30,000 tests by N.B. radiologist probed
New Brunswick's two regional health authorities are launching an investigation into 30,000 tests performed by a radiologist who worked in hospitals in the province's northwest.
Andrée Robichaud, the president and chief executive officer of Regional Health Authority A, announced on Monday in Bathurst that the external review will date back to 2006.
The radiologist has not been named but it follows a review performed in July and August by external radiologists. That first review studied 332 of the radiologist's exams and found problems with 53 of them — and 28 were major discrepancies. The 53 patients known to be affected have been contacted.
The second external review is expected to take six months and will look at 30,000 different tests.
Robichaud said she is not sure if any patient outcomes have been affected.
"That’s why we're doing a three-year review," she said. "That means 18,000 exams for Region A and approximately 12,000 exams in Region B for a total of 30,000 exams. That will give us the answer to that question."
Concerns about the doctor's work first surfaced in 2005 and again in 2007. However, internal reviews at that time identified some problems, but the regional health authority did not see them to be a threat to patients.
Robichaud said the acceptable error rate in radiology is between three and five per cent, but the radiologist in question has an error rate of about 16 per cent.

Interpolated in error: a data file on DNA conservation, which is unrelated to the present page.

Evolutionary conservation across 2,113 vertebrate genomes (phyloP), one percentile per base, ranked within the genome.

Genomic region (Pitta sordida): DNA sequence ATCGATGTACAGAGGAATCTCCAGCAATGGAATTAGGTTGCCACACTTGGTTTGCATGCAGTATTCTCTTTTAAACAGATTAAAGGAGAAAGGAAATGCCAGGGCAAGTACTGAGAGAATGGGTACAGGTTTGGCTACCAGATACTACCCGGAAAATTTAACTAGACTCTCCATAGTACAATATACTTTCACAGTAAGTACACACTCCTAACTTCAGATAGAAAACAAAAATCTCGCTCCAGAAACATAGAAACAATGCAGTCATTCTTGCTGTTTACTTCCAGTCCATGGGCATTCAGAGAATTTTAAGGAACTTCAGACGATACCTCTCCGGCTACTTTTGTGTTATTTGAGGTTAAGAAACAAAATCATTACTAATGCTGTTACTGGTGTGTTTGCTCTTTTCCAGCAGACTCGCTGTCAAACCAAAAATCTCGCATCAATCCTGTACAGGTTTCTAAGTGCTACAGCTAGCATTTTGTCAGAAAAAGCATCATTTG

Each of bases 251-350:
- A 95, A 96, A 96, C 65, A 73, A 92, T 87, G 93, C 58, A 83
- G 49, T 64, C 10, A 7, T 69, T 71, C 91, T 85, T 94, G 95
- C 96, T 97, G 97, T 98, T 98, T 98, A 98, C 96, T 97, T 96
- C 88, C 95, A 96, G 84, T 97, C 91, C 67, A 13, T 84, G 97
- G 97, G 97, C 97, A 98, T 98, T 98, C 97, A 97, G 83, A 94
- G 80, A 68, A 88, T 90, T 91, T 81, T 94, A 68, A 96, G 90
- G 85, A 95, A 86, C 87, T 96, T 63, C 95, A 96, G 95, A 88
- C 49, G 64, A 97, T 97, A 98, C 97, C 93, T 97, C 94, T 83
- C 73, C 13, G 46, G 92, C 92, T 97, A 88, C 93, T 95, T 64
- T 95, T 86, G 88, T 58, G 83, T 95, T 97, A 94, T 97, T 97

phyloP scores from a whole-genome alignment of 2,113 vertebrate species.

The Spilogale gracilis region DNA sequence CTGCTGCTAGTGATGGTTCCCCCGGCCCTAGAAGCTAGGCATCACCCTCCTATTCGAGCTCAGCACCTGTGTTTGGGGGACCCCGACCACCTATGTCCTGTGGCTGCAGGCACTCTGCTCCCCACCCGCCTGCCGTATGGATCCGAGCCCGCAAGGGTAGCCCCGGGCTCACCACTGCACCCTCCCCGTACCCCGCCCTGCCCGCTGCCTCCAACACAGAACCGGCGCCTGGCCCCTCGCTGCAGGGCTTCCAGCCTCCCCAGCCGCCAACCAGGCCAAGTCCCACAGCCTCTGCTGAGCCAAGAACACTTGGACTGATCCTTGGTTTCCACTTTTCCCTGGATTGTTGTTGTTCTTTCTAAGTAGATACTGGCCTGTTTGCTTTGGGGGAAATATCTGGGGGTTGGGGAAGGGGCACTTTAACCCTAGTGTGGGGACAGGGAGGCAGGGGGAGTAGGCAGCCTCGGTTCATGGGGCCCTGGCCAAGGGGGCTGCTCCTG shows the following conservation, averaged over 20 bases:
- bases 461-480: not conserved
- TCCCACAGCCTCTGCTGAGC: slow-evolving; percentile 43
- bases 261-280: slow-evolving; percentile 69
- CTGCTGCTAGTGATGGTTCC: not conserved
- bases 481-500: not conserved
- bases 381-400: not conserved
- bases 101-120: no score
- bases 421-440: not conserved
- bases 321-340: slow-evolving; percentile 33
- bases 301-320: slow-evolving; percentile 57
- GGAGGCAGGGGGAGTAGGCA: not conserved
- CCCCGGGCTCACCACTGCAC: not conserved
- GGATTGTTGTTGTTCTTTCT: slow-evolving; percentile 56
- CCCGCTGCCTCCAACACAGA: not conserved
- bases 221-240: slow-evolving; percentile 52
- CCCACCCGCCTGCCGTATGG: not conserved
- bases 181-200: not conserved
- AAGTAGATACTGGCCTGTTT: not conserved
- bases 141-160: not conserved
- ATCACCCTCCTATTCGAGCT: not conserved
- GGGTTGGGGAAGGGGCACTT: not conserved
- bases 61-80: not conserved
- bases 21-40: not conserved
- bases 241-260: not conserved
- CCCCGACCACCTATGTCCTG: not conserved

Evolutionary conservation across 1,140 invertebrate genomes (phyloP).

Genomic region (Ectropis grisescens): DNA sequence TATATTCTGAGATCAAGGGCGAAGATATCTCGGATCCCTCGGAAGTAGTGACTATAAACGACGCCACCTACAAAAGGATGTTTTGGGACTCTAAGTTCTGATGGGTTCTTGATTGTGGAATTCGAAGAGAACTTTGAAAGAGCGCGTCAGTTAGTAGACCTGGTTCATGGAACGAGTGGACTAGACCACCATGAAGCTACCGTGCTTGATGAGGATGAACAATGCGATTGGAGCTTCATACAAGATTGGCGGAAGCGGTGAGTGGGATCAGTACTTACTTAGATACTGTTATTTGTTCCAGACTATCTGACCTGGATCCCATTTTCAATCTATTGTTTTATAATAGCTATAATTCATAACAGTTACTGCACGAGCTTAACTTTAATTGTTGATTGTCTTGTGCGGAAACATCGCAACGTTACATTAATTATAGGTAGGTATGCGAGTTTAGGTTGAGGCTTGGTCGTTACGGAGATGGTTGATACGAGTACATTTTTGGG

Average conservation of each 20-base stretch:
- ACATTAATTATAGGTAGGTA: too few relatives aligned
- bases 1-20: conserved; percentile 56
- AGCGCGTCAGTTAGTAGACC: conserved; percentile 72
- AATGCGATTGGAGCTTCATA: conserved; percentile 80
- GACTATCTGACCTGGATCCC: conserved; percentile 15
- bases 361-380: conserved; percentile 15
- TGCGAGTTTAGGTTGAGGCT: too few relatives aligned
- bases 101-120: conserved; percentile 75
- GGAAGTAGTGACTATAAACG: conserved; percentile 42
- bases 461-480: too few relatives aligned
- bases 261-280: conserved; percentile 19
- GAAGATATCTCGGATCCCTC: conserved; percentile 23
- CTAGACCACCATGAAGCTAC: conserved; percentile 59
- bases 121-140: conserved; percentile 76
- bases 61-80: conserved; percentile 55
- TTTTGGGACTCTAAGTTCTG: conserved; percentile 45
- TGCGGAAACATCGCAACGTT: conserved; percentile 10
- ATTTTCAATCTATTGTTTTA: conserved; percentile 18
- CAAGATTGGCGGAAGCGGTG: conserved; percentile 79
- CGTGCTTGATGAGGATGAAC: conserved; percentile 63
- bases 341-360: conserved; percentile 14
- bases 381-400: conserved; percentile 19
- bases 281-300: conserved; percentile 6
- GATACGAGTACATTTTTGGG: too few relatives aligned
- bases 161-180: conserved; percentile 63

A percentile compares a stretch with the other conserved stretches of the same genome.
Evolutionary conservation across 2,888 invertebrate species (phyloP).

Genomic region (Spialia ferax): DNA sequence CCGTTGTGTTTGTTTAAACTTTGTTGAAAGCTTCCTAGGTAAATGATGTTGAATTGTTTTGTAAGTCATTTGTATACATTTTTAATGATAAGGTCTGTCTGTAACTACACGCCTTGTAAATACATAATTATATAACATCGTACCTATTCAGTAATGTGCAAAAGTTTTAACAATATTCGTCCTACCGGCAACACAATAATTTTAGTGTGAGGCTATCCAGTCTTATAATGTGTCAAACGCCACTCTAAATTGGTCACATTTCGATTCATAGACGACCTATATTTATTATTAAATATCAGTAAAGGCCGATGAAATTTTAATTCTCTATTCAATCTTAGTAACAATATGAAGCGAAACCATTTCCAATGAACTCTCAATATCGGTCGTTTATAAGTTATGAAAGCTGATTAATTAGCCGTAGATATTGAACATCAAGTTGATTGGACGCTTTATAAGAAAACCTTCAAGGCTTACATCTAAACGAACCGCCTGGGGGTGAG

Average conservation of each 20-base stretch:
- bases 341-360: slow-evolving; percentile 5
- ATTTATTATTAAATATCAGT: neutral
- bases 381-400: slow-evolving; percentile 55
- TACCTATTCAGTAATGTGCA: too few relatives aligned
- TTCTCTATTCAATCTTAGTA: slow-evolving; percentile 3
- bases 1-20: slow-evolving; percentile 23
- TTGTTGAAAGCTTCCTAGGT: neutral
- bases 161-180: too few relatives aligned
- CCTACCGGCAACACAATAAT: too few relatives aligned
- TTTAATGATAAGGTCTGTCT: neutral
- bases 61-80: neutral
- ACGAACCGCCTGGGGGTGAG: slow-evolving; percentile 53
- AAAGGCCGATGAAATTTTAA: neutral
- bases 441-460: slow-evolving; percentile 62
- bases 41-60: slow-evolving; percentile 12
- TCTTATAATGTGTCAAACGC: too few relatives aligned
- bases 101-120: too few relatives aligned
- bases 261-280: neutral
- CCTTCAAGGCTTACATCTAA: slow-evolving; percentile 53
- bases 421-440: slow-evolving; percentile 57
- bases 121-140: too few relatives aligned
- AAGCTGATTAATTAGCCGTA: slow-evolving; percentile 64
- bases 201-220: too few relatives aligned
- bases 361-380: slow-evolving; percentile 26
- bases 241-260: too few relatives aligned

The tests that will be reviewed include ultrasounds, chest X-rays, fluoroscopies, venograms, Doppler ultrasounds and mammographies.
The physician practised at hospitals in Grand Falls, Saint-Quentin, Plaster Rock, Perth-Andover and Bath.
The doctor, who has worked in New Brunswick since 1983, has been suspended without pay.
Dr. Neil Branch, vice-president of medical affairs for the health authority, said he was most concerned about the 28 major discrepancies revealed by the first review.
"These are the ones that are really worrying us and we're going to make a good review on it and make sure the patients have appropriate follow up," he said.
Earlier on Monday, Robichaud said the health authority would try to contact patients who may require a followup.
"We are very much aware of the fact that people are affected by this situation," Robichaud said in a statement.
"On behalf of Regional Health Authority A, I would like to express my regrets to the population in the Grand Falls and Saint-Quentin areas. [The authority's] primary objective is to provide the public with high-quality care, services, diagnostic tests and treatments."
Last year, the provincial government held a public inquiry into the work of Dr. Rajgopal Menon, a Miramichi-based pathologist.
Menon worked as a pathologist at the Miramichi Regional Health Authority from 1995 until February 2007, when he was suspended after complaints about incomplete diagnoses and delayed lab results.
The Health Department ordered the formal inquiry into the pathology work at the Miramichi hospital after an independent audit of 227 cases of breast and prostate cancer biopsies from 2004 to 2005 found 18 per cent had incomplete results and three per cent had been misdiagnosed.
Patients with concerns can call a government-operated toll-free number (1-877-795-3785) for information.